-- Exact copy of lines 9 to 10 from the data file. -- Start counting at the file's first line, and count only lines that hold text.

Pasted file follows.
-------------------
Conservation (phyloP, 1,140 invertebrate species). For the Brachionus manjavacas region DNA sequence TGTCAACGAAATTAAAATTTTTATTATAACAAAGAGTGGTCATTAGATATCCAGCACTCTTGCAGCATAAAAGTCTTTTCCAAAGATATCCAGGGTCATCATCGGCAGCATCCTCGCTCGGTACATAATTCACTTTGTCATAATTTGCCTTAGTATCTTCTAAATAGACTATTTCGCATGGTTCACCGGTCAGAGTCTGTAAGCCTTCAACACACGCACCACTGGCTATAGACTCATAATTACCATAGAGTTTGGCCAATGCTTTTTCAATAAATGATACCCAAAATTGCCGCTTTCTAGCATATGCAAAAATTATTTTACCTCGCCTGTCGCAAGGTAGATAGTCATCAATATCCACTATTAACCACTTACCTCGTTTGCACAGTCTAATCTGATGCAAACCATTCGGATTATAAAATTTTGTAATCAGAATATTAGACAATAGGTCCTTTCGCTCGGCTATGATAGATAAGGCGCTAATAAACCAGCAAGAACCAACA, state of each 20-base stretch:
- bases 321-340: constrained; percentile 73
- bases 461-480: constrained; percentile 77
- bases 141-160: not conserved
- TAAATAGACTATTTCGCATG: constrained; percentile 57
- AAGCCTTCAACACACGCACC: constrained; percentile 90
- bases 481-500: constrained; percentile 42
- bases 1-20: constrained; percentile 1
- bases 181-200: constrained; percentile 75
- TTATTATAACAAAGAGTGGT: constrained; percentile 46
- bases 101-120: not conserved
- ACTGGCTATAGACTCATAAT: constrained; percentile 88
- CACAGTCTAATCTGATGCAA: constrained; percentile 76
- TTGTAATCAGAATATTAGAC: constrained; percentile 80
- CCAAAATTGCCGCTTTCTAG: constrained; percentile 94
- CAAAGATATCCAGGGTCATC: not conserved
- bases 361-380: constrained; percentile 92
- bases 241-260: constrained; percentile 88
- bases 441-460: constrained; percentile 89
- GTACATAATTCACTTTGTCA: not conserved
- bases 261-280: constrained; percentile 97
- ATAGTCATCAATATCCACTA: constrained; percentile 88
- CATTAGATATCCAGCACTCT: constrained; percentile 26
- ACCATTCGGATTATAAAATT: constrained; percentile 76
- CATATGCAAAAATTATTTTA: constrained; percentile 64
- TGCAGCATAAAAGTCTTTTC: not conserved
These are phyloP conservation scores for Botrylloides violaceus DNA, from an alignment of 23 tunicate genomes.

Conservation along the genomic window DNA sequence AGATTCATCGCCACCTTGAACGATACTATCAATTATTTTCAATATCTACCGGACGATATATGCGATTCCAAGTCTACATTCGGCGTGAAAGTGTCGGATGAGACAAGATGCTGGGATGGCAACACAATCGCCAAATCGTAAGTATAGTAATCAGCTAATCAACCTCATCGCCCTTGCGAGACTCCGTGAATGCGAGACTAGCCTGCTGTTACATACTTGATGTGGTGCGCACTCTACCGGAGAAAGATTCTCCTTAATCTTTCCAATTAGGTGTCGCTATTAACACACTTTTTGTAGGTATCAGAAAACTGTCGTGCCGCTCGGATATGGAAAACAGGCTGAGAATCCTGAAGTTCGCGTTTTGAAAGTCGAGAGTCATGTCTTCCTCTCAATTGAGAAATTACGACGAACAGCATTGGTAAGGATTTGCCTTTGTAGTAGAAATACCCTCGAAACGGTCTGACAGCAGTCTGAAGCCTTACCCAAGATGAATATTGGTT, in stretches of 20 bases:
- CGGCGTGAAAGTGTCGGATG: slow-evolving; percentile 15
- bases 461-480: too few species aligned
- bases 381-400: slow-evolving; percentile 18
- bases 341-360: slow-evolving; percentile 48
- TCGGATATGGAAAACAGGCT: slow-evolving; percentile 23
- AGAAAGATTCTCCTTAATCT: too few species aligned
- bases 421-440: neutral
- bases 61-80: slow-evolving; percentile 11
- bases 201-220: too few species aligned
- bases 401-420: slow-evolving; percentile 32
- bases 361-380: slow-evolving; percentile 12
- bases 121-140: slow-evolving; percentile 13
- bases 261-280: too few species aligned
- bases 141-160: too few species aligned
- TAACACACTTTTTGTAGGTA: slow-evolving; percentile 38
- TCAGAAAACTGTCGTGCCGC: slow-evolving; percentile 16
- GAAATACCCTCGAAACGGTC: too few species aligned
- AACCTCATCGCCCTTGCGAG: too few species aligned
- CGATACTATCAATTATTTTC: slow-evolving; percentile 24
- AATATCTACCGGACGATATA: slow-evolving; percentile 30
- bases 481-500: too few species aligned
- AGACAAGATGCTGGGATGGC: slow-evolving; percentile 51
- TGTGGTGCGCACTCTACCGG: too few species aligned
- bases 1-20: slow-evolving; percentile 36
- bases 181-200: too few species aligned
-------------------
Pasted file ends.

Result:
- bases 181-200: constrained; percentile 75
- TTATTATAACAAAGAGTGGT: constrained; percentile 46